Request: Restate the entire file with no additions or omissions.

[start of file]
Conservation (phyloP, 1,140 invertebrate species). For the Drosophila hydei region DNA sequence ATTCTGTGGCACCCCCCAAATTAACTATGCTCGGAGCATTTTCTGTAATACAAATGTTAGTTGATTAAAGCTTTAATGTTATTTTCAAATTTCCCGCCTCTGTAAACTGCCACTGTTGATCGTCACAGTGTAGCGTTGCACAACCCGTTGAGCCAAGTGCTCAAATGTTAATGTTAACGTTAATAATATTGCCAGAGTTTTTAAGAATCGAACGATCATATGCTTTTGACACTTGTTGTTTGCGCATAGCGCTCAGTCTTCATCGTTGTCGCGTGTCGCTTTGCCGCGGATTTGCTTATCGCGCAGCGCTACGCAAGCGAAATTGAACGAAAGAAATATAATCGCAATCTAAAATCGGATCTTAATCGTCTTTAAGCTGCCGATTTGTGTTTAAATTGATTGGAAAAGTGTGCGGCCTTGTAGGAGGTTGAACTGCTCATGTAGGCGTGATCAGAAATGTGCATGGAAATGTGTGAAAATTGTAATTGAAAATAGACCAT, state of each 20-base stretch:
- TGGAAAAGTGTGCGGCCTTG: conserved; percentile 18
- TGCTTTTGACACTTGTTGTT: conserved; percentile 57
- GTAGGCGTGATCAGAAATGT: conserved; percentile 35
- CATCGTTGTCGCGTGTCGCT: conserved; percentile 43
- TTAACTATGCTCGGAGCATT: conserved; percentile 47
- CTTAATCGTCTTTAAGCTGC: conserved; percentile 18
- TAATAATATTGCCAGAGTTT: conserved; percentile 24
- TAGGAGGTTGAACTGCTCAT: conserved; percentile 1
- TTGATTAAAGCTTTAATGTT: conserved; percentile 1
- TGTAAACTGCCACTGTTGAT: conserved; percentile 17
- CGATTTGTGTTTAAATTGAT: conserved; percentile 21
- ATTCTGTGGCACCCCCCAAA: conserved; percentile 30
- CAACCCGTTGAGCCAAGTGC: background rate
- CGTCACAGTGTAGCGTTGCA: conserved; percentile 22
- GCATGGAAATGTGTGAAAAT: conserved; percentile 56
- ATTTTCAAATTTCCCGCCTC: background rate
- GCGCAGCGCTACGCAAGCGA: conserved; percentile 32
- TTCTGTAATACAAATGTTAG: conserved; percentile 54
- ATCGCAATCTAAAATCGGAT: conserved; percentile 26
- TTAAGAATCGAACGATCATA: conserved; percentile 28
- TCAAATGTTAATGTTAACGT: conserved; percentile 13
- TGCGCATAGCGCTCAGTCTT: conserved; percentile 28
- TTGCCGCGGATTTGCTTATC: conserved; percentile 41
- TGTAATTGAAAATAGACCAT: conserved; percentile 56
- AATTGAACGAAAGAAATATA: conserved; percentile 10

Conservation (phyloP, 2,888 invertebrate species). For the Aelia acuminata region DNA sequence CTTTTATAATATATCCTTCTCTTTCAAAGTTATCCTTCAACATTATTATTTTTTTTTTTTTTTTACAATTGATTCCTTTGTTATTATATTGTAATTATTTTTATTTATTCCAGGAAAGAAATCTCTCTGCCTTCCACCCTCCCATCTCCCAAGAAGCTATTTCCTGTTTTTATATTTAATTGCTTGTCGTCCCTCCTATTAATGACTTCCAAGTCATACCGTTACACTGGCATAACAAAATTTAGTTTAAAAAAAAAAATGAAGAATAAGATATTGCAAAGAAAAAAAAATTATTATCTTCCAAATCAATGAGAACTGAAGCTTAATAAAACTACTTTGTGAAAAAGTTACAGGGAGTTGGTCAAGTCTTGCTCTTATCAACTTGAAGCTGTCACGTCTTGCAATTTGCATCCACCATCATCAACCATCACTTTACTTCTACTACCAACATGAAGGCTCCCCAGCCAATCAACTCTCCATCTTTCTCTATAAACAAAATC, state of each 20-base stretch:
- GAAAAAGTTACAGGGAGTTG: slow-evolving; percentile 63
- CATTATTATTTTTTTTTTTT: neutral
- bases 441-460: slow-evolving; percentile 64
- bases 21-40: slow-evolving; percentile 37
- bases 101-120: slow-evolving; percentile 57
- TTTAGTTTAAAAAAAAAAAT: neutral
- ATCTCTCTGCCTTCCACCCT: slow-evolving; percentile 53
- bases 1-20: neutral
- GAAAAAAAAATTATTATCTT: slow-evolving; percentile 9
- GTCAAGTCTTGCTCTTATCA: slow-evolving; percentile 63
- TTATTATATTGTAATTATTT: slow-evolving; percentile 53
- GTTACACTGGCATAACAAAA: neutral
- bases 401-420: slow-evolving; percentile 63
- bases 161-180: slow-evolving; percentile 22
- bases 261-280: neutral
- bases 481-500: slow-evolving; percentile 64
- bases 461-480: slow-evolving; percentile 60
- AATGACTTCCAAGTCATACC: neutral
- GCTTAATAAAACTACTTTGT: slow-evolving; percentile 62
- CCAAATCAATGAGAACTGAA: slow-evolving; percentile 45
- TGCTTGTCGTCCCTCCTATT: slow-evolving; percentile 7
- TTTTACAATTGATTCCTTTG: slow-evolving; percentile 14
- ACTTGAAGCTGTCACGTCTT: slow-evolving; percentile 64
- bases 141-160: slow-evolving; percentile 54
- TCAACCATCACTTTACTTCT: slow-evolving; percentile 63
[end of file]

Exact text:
Conservation (phyloP, 1,140 invertebrate species). For the Drosophila hydei region DNA sequence ATTCTGTGGCACCCCCCAAATTAACTATGCTCGGAGCATTTTCTGTAATACAAATGTTAGTTGATTAAAGCTTTAATGTTATTTTCAAATTTCCCGCCTCTGTAAACTGCCACTGTTGATCGTCACAGTGTAGCGTTGCACAACCCGTTGAGCCAAGTGCTCAAATGTTAATGTTAACGTTAATAATATTGCCAGAGTTTTTAAGAATCGAACGATCATATGCTTTTGACACTTGTTGTTTGCGCATAGCGCTCAGTCTTCATCGTTGTCGCGTGTCGCTTTGCCGCGGATTTGCTTATCGCGCAGCGCTACGCAAGCGAAATTGAACGAAAGAAATATAATCGCAATCTAAAATCGGATCTTAATCGTCTTTAAGCTGCCGATTTGTGTTTAAATTGATTGGAAAAGTGTGCGGCCTTGTAGGAGGTTGAACTGCTCATGTAGGCGTGATCAGAAATGTGCATGGAAATGTGTGAAAATTGTAATTGAAAATAGACCAT, state of each 20-base stretch:
- TGGAAAAGTGTGCGGCCTTG: conserved; percentile 18
- TGCTTTTGACACTTGTTGTT: conserved; percentile 57
- GTAGGCGTGATCAGAAATGT: conserved; percentile 35
- CATCGTTGTCGCGTGTCGCT: conserved; percentile 43
- TTAACTATGCTCGGAGCATT: conserved; percentile 47
- CTTAATCGTCTTTAAGCTGC: conserved; percentile 18
- TAATAATATTGCCAGAGTTT: conserved; percentile 24
- TAGGAGGTTGAACTGCTCAT: conserved; percentile 1
- TTGATTAAAGCTTTAATGTT: conserved; percentile 1
- TGTAAACTGCCACTGTTGAT: conserved; percentile 17
- CGATTTGTGTTTAAATTGAT: conserved; percentile 21
- ATTCTGTGGCACCCCCCAAA: conserved; percentile 30
- CAACCCGTTGAGCCAAGTGC: background rate
- CGTCACAGTGTAGCGTTGCA: conserved; percentile 22
- GCATGGAAATGTGTGAAAAT: conserved; percentile 56
- ATTTTCAAATTTCCCGCCTC: background rate
- GCGCAGCGCTACGCAAGCGA: conserved; percentile 32
- TTCTGTAATACAAATGTTAG: conserved; percentile 54
- ATCGCAATCTAAAATCGGAT: conserved; percentile 26
- TTAAGAATCGAACGATCATA: conserved; percentile 28
- TCAAATGTTAATGTTAACGT: conserved; percentile 13
- TGCGCATAGCGCTCAGTCTT: conserved; percentile 28
- TTGCCGCGGATTTGCTTATC: conserved; percentile 41
- TGTAATTGAAAATAGACCAT: conserved; percentile 56
- AATTGAACGAAAGAAATATA: conserved; percentile 10

Conservation (phyloP, 2,888 invertebrate species). For the Aelia acuminata region DNA sequence CTTTTATAATATATCCTTCTCTTTCAAAGTTATCCTTCAACATTATTATTTTTTTTTTTTTTTTACAATTGATTCCTTTGTTATTATATTGTAATTATTTTTATTTATTCCAGGAAAGAAATCTCTCTGCCTTCCACCCTCCCATCTCCCAAGAAGCTATTTCCTGTTTTTATATTTAATTGCTTGTCGTCCCTCCTATTAATGACTTCCAAGTCATACCGTTACACTGGCATAACAAAATTTAGTTTAAAAAAAAAAATGAAGAATAAGATATTGCAAAGAAAAAAAAATTATTATCTTCCAAATCAATGAGAACTGAAGCTTAATAAAACTACTTTGTGAAAAAGTTACAGGGAGTTGGTCAAGTCTTGCTCTTATCAACTTGAAGCTGTCACGTCTTGCAATTTGCATCCACCATCATCAACCATCACTTTACTTCTACTACCAACATGAAGGCTCCCCAGCCAATCAACTCTCCATCTTTCTCTATAAACAAAATC, state of each 20-base stretch:
- GAAAAAGTTACAGGGAGTTG: slow-evolving; percentile 63
- CATTATTATTTTTTTTTTTT: neutral
- bases 441-460: slow-evolving; percentile 64
- bases 21-40: slow-evolving; percentile 37
- bases 101-120: slow-evolving; percentile 57
- TTTAGTTTAAAAAAAAAAAT: neutral
- ATCTCTCTGCCTTCCACCCT: slow-evolving; percentile 53
- bases 1-20: neutral
- GAAAAAAAAATTATTATCTT: slow-evolving; percentile 9
- GTCAAGTCTTGCTCTTATCA: slow-evolving; percentile 63
- TTATTATATTGTAATTATTT: slow-evolving; percentile 53
- GTTACACTGGCATAACAAAA: neutral
- bases 401-420: slow-evolving; percentile 63
- bases 161-180: slow-evolving; percentile 22
- bases 261-280: neutral
- bases 481-500: slow-evolving; percentile 64
- bases 461-480: slow-evolving; percentile 60
- AATGACTTCCAAGTCATACC: neutral
- GCTTAATAAAACTACTTTGT: slow-evolving; percentile 62
- CCAAATCAATGAGAACTGAA: slow-evolving; percentile 45
- TGCTTGTCGTCCCTCCTATT: slow-evolving; percentile 7
- TTTTACAATTGATTCCTTTG: slow-evolving; percentile 14
- ACTTGAAGCTGTCACGTCTT: slow-evolving; percentile 64
- bases 141-160: slow-evolving; percentile 54
- TCAACCATCACTTTACTTCT: slow-evolving; percentile 63